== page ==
What Is Fibromyalgia?
Fibromyalgia is the most common musculoskeletal condition after osteoarthritis. Still, it is often misdiagnosed and misunderstood. Its characteristics include widespread muscle and joint pain and fatigue, as well as other symptoms. Fibromyalgia can lead to depression and social isolation.
This overview of fibromyalgia syndrome (FMS) covers symptoms, diagnosis, and both standard and alternative treatments.
What Is Fibromyalgia Syndrome?
A syndrome is a set of symptoms. When they exist together, they imply the presence of a specific disease or a greater chance of developing the disease. With fibromyalgia syndrome, the following symptoms commonly occur together:
Anxiety or depression
Decreased pain threshold or tender points
Are Women More Likely to Get Fibromyalgia Than Men?
More than 12 million Americans have fibromyalgia. Most of them are women between ages 25 and 60. Women are 10 times more likely to get this disease than men.
What Are Fibromyalgia Symptoms?
Fibromyalgia causes you to ache all over. You may have symptoms of crippling fatigue -- even on arising. Specific tender points on the body may be painful to touch. You may experience disturbances in deep-level or restful sleep, and mood disturbances or depression.
Your muscles may feel like they have been overworked or pulled. They'll feel that way even without exercise or another cause. Sometimes, your muscles twitch, burn, or have deep stabbing pain.
Some patients with fibromyalgia have pain and achiness around the joints in the neck, shoulder, back, and hips. This makes it difficult for them to sleep or exercise. Other fibromyalgia symptoms include:
Dryness in mouth, nose, and eyes
Hypersensitivity to cold and/or heat
Inability to concentrate (called "fibro fog")
Irritable bowel syndrome
Numbness or tingling in the fingers and feet
Fibromyalgia can cause signs and feelings similar to osteoarthritis,bursitis, and tendinitis. Some experts include it in this group of arthritis and related disorders. However, while the pain of bursitis or tendinitisis localized to a specific area, pain and stiffness with fibromyalgia are widespread.
What Tests Are Used to Diagnose Fibromyalgia?
To make an accurate diagnosis, your doctor will rely on a comprehensive physical exam and your medical history. There is a blood test to help diagnose fibromyalgia. The test -- called FM/a -- identifies markers produced by immune system blood cells in people with fibromyalgia. However, more study is needed to test the efficacy of the test, which costs more than $700. Ask your doctor if the FM/a test is right for you.
To rule out more serious illnesses, your doctor may run some specific blood tests. For example, your doctor may ask for a complete blood count (CBC). The doctor may also ask for tests for chemicals, such as glucose, that can create problems similar to problems caused by fibromyalgia. A thyroid test may also be done. An under active thyroid (hypothyroidism) can cause problems similar to fibromyalgia. That includes fatigue, muscle aches, weakness, and depression.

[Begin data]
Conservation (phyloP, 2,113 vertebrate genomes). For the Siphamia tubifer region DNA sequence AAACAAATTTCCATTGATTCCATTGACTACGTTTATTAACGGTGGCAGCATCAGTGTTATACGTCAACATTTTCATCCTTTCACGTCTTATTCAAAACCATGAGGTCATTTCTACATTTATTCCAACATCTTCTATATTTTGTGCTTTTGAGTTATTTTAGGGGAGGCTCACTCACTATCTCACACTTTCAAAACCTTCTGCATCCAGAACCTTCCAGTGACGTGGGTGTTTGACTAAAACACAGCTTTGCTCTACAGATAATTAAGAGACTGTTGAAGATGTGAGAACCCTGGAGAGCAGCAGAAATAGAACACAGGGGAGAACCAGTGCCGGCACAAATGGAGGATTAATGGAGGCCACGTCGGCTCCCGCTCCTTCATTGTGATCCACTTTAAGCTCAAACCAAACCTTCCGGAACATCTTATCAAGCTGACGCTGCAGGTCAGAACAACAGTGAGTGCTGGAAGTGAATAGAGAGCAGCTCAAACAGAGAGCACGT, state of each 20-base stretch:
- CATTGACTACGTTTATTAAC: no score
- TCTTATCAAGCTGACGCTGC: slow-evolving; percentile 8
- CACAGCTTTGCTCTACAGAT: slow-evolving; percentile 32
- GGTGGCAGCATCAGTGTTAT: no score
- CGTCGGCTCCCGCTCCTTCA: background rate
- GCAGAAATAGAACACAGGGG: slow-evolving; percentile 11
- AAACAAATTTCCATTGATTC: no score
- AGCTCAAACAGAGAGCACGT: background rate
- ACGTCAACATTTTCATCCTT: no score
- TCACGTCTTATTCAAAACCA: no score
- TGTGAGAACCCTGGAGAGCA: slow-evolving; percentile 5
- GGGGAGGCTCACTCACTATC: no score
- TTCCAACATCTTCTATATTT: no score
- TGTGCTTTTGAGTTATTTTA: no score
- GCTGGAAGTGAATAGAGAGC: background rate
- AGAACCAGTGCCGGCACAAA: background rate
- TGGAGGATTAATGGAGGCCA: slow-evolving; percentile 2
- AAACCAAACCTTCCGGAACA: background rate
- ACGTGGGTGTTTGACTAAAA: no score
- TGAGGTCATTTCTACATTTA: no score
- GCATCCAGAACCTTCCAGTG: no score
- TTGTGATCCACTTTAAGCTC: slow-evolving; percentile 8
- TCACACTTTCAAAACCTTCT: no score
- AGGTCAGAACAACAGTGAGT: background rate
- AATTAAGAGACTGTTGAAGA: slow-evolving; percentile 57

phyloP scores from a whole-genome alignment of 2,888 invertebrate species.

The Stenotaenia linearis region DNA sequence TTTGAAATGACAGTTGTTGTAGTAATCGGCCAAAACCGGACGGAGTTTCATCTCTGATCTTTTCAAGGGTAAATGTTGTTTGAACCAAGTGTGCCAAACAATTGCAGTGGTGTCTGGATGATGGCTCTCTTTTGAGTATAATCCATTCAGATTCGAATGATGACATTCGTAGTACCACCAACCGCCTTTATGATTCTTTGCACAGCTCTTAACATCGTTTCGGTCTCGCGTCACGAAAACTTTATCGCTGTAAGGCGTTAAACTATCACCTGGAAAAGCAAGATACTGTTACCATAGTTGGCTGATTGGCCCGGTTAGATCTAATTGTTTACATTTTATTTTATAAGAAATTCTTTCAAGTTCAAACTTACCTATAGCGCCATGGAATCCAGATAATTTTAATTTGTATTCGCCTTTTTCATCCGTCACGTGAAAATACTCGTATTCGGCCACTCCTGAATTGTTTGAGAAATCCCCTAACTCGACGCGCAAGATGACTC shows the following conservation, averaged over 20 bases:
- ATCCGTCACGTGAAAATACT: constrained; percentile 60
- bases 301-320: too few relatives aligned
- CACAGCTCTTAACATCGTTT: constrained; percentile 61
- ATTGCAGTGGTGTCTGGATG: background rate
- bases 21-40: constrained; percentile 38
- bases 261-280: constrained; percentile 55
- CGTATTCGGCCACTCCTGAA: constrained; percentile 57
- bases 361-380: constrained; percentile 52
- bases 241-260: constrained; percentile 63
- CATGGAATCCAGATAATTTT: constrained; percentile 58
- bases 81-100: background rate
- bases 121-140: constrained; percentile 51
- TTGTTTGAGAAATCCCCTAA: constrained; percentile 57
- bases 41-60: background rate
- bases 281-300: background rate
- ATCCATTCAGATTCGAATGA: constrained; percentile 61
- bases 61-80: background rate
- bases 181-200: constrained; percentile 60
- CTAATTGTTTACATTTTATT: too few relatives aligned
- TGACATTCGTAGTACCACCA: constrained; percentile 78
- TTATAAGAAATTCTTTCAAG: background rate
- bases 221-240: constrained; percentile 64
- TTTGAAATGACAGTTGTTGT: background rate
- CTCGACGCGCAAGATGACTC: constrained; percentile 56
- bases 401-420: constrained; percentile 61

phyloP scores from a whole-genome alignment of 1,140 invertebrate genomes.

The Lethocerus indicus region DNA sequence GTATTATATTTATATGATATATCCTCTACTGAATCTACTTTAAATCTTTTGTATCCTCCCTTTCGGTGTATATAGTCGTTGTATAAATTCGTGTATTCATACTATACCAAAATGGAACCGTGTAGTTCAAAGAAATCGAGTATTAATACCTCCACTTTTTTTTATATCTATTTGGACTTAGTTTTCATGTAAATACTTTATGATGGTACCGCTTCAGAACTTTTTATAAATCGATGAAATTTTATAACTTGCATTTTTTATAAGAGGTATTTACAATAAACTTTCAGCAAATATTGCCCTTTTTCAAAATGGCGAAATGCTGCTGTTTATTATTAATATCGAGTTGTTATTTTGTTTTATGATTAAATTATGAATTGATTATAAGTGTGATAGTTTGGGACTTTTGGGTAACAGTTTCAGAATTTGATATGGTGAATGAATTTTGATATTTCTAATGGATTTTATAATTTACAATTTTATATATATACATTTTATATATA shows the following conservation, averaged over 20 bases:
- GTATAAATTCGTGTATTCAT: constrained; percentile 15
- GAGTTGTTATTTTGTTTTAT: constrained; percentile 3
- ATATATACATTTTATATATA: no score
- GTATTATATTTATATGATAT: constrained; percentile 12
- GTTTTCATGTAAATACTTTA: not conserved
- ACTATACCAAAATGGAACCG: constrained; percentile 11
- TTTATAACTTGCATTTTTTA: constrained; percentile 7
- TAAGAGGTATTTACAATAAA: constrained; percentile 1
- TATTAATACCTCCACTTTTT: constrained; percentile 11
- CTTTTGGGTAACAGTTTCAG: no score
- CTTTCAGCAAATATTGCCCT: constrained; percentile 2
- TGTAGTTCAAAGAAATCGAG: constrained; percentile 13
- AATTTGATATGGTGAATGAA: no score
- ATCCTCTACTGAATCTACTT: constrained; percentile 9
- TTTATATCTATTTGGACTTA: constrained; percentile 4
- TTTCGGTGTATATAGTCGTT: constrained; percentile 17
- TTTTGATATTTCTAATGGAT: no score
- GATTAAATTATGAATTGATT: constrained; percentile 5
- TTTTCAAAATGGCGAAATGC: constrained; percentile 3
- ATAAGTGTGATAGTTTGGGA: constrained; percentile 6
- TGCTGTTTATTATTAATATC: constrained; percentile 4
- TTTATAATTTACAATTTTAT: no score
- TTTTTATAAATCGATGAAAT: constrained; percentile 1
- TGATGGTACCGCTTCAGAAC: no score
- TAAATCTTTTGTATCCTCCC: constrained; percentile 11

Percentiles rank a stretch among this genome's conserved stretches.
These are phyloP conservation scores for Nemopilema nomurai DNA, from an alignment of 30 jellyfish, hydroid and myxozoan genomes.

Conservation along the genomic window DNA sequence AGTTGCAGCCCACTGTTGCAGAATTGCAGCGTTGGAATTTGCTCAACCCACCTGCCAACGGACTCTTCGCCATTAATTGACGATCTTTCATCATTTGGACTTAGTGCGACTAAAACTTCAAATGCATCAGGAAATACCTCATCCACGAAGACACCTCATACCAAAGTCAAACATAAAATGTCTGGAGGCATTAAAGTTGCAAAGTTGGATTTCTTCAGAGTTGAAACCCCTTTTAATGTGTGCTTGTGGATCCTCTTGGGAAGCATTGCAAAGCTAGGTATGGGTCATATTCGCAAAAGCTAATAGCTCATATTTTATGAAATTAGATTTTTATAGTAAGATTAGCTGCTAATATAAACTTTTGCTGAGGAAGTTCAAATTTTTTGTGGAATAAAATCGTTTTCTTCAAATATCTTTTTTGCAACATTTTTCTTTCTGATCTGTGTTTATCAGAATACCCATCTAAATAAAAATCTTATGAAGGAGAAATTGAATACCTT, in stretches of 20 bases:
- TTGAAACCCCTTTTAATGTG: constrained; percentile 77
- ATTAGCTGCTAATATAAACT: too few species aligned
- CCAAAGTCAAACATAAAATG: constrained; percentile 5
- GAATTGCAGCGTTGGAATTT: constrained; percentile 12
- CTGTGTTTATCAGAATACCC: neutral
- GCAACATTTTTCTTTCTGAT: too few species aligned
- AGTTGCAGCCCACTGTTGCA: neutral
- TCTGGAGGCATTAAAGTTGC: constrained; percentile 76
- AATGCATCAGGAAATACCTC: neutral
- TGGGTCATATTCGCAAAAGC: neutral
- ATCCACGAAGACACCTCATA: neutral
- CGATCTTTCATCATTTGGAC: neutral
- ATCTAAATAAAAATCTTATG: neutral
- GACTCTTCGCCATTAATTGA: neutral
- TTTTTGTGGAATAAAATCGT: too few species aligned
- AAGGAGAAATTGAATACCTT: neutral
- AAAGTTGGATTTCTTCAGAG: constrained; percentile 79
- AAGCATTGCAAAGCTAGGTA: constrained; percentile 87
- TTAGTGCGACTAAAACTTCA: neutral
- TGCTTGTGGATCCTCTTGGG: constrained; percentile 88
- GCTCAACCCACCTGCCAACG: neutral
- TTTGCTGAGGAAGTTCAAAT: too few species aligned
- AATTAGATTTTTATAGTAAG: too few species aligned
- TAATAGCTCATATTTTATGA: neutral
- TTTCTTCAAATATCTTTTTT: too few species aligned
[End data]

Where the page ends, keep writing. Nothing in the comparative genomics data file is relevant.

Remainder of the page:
Other laboratory tests used to rule out serious illnesses may include Lyme titers, antinuclear antibodies (ANA), rheumatoid factor (RF), erythrocyte (red blood cell) sedimentation rate (ESR), calcium level, and vitamin D level.
Your doctor may see if your symptoms satisfy the diagnostic criteria for fibromyalgia syndrome outlined by the American College of Rheumatology. These criteria include widespread pain that persists for at least three months. Widespread pain refers to pain that occurs in both the right and left sides of the body, both above and below the waist, and in the chest, neck, and mid or lower back. Criteria focus more on symptoms than on tender points on the body, which were formerly used to diagnose fibromyalgia.
The doctor will evaluate the severity of related symptoms such as fatigue, sleep disturbances, and mood disorders. This will help measure the impact FMS has on your physical and emotional function.
What Is the Standard Treatment for Fibromyalgia?
There is no fibromyalgia cure. And there is no treatment that will address all of the fibromyalgia symptoms. Instead, a wide array of traditional and alternative treatments has been shown to be effective in treating this difficult syndrome. A treatment program may include a combination of medications, exercises -- both strengthening and aerobic conditioning -- and behavioral techniques.
What Drugs Are Used to Treat Fibromyalgia?
According to the American College of Rheumatology, drug therapy for fibromyalgia primarily treats the symptoms. The FDA has approved three drugs to treat fibromyalgia: Lyrica, Cymbalta, and Savella. The FDA says Lyrica -- which is also used to treat nerve pain caused by shingles, diabetes, and spinal cord injuries -- can ease fibromyalgia pain for some patients. Cymbalta and Savella are in a class of drugs known as serotonin and norepinephrine reuptake inhibitors (SNRIs).
Reviewed by David Zelman, MD
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"My fibromyalgia started with chest pain twenty-two years ago. After many ER visits and a cardiologist reassuring me that my heart was fine, I was finally diagnosed with costochondritis and then later with fibromyalgia."
I am not a medical professional. All information contained on this website is for informational purposes only. It is not a substitute for medical care.
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